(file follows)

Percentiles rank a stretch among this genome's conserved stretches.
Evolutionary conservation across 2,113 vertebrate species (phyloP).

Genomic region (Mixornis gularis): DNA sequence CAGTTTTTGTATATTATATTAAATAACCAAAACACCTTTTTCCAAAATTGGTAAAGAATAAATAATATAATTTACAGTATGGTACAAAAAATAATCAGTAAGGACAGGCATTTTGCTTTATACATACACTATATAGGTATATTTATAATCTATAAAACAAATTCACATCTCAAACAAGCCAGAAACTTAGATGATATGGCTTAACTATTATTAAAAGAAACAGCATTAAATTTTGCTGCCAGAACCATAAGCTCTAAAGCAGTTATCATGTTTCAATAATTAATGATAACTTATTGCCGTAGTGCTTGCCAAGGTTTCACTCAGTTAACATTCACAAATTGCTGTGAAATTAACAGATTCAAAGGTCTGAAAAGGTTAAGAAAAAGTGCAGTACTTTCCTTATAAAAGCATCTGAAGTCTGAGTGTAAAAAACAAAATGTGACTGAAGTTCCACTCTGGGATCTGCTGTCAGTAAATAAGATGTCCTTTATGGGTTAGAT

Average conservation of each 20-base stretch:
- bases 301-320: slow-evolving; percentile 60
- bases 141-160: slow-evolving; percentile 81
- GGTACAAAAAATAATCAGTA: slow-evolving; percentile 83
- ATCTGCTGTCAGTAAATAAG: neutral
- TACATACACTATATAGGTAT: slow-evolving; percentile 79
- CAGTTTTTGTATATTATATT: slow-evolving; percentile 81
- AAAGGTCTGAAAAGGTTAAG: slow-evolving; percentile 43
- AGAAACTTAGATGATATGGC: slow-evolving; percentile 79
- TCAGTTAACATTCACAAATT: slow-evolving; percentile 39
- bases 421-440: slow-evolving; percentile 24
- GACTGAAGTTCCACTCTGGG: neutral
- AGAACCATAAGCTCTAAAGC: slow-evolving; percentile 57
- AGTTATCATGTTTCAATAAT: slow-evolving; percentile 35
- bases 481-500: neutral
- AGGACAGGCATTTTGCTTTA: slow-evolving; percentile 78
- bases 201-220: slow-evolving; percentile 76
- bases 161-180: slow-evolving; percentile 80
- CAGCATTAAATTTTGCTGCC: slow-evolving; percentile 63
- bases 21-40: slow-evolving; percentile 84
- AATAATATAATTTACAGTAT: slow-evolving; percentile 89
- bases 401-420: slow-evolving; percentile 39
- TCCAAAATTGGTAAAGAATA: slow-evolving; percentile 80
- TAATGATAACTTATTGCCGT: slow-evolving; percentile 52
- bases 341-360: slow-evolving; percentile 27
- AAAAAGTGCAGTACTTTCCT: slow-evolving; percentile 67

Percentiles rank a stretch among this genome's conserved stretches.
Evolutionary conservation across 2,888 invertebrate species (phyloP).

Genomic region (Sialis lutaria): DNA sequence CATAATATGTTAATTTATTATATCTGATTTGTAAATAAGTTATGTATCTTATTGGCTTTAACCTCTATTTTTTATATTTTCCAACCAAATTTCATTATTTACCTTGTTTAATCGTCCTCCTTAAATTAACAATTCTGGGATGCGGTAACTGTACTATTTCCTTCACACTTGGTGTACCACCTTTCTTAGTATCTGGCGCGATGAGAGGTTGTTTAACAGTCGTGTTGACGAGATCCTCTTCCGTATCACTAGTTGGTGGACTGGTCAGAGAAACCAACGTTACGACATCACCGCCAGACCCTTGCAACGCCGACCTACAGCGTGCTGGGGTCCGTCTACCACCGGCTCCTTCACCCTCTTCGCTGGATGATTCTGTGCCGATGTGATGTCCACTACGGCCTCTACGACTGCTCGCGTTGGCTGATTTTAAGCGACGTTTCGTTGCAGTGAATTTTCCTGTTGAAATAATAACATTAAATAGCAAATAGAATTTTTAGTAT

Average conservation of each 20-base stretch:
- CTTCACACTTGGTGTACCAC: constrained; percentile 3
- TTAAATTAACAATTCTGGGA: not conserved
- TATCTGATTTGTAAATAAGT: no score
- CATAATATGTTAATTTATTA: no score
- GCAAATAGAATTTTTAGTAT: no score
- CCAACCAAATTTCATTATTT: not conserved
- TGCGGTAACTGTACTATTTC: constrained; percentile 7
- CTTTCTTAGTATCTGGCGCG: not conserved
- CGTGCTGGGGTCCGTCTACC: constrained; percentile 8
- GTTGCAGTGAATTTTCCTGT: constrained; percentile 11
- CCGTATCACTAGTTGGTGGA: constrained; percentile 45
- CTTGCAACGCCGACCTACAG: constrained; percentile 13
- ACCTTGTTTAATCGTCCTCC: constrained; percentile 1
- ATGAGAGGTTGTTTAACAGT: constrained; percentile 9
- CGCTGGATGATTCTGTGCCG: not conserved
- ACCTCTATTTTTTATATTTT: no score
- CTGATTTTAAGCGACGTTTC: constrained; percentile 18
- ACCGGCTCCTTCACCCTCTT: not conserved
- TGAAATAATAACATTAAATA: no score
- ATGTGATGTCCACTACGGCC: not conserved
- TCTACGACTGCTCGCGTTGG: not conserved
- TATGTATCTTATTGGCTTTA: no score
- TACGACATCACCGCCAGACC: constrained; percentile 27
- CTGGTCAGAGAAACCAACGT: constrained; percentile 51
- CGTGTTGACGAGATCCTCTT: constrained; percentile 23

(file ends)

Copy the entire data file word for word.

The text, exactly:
Percentiles rank a stretch among this genome's conserved stretches.
Evolutionary conservation across 2,113 vertebrate species (phyloP).

Genomic region (Mixornis gularis): DNA sequence CAGTTTTTGTATATTATATTAAATAACCAAAACACCTTTTTCCAAAATTGGTAAAGAATAAATAATATAATTTACAGTATGGTACAAAAAATAATCAGTAAGGACAGGCATTTTGCTTTATACATACACTATATAGGTATATTTATAATCTATAAAACAAATTCACATCTCAAACAAGCCAGAAACTTAGATGATATGGCTTAACTATTATTAAAAGAAACAGCATTAAATTTTGCTGCCAGAACCATAAGCTCTAAAGCAGTTATCATGTTTCAATAATTAATGATAACTTATTGCCGTAGTGCTTGCCAAGGTTTCACTCAGTTAACATTCACAAATTGCTGTGAAATTAACAGATTCAAAGGTCTGAAAAGGTTAAGAAAAAGTGCAGTACTTTCCTTATAAAAGCATCTGAAGTCTGAGTGTAAAAAACAAAATGTGACTGAAGTTCCACTCTGGGATCTGCTGTCAGTAAATAAGATGTCCTTTATGGGTTAGAT

Average conservation of each 20-base stretch:
- bases 301-320: slow-evolving; percentile 60
- bases 141-160: slow-evolving; percentile 81
- GGTACAAAAAATAATCAGTA: slow-evolving; percentile 83
- ATCTGCTGTCAGTAAATAAG: neutral
- TACATACACTATATAGGTAT: slow-evolving; percentile 79
- CAGTTTTTGTATATTATATT: slow-evolving; percentile 81
- AAAGGTCTGAAAAGGTTAAG: slow-evolving; percentile 43
- AGAAACTTAGATGATATGGC: slow-evolving; percentile 79
- TCAGTTAACATTCACAAATT: slow-evolving; percentile 39
- bases 421-440: slow-evolving; percentile 24
- GACTGAAGTTCCACTCTGGG: neutral
- AGAACCATAAGCTCTAAAGC: slow-evolving; percentile 57
- AGTTATCATGTTTCAATAAT: slow-evolving; percentile 35
- bases 481-500: neutral
- AGGACAGGCATTTTGCTTTA: slow-evolving; percentile 78
- bases 201-220: slow-evolving; percentile 76
- bases 161-180: slow-evolving; percentile 80
- CAGCATTAAATTTTGCTGCC: slow-evolving; percentile 63
- bases 21-40: slow-evolving; percentile 84
- AATAATATAATTTACAGTAT: slow-evolving; percentile 89
- bases 401-420: slow-evolving; percentile 39
- TCCAAAATTGGTAAAGAATA: slow-evolving; percentile 80
- TAATGATAACTTATTGCCGT: slow-evolving; percentile 52
- bases 341-360: slow-evolving; percentile 27
- AAAAAGTGCAGTACTTTCCT: slow-evolving; percentile 67

Percentiles rank a stretch among this genome's conserved stretches.
Evolutionary conservation across 2,888 invertebrate species (phyloP).

Genomic region (Sialis lutaria): DNA sequence CATAATATGTTAATTTATTATATCTGATTTGTAAATAAGTTATGTATCTTATTGGCTTTAACCTCTATTTTTTATATTTTCCAACCAAATTTCATTATTTACCTTGTTTAATCGTCCTCCTTAAATTAACAATTCTGGGATGCGGTAACTGTACTATTTCCTTCACACTTGGTGTACCACCTTTCTTAGTATCTGGCGCGATGAGAGGTTGTTTAACAGTCGTGTTGACGAGATCCTCTTCCGTATCACTAGTTGGTGGACTGGTCAGAGAAACCAACGTTACGACATCACCGCCAGACCCTTGCAACGCCGACCTACAGCGTGCTGGGGTCCGTCTACCACCGGCTCCTTCACCCTCTTCGCTGGATGATTCTGTGCCGATGTGATGTCCACTACGGCCTCTACGACTGCTCGCGTTGGCTGATTTTAAGCGACGTTTCGTTGCAGTGAATTTTCCTGTTGAAATAATAACATTAAATAGCAAATAGAATTTTTAGTAT

Average conservation of each 20-base stretch:
- CTTCACACTTGGTGTACCAC: constrained; percentile 3
- TTAAATTAACAATTCTGGGA: not conserved
- TATCTGATTTGTAAATAAGT: no score
- CATAATATGTTAATTTATTA: no score
- GCAAATAGAATTTTTAGTAT: no score
- CCAACCAAATTTCATTATTT: not conserved
- TGCGGTAACTGTACTATTTC: constrained; percentile 7
- CTTTCTTAGTATCTGGCGCG: not conserved
- CGTGCTGGGGTCCGTCTACC: constrained; percentile 8
- GTTGCAGTGAATTTTCCTGT: constrained; percentile 11
- CCGTATCACTAGTTGGTGGA: constrained; percentile 45
- CTTGCAACGCCGACCTACAG: constrained; percentile 13
- ACCTTGTTTAATCGTCCTCC: constrained; percentile 1
- ATGAGAGGTTGTTTAACAGT: constrained; percentile 9
- CGCTGGATGATTCTGTGCCG: not conserved
- ACCTCTATTTTTTATATTTT: no score
- CTGATTTTAAGCGACGTTTC: constrained; percentile 18
- ACCGGCTCCTTCACCCTCTT: not conserved
- TGAAATAATAACATTAAATA: no score
- ATGTGATGTCCACTACGGCC: not conserved
- TCTACGACTGCTCGCGTTGG: not conserved
- TATGTATCTTATTGGCTTTA: no score
- TACGACATCACCGCCAGACC: constrained; percentile 27
- CTGGTCAGAGAAACCAACGT: constrained; percentile 51
- CGTGTTGACGAGATCCTCTT: constrained; percentile 23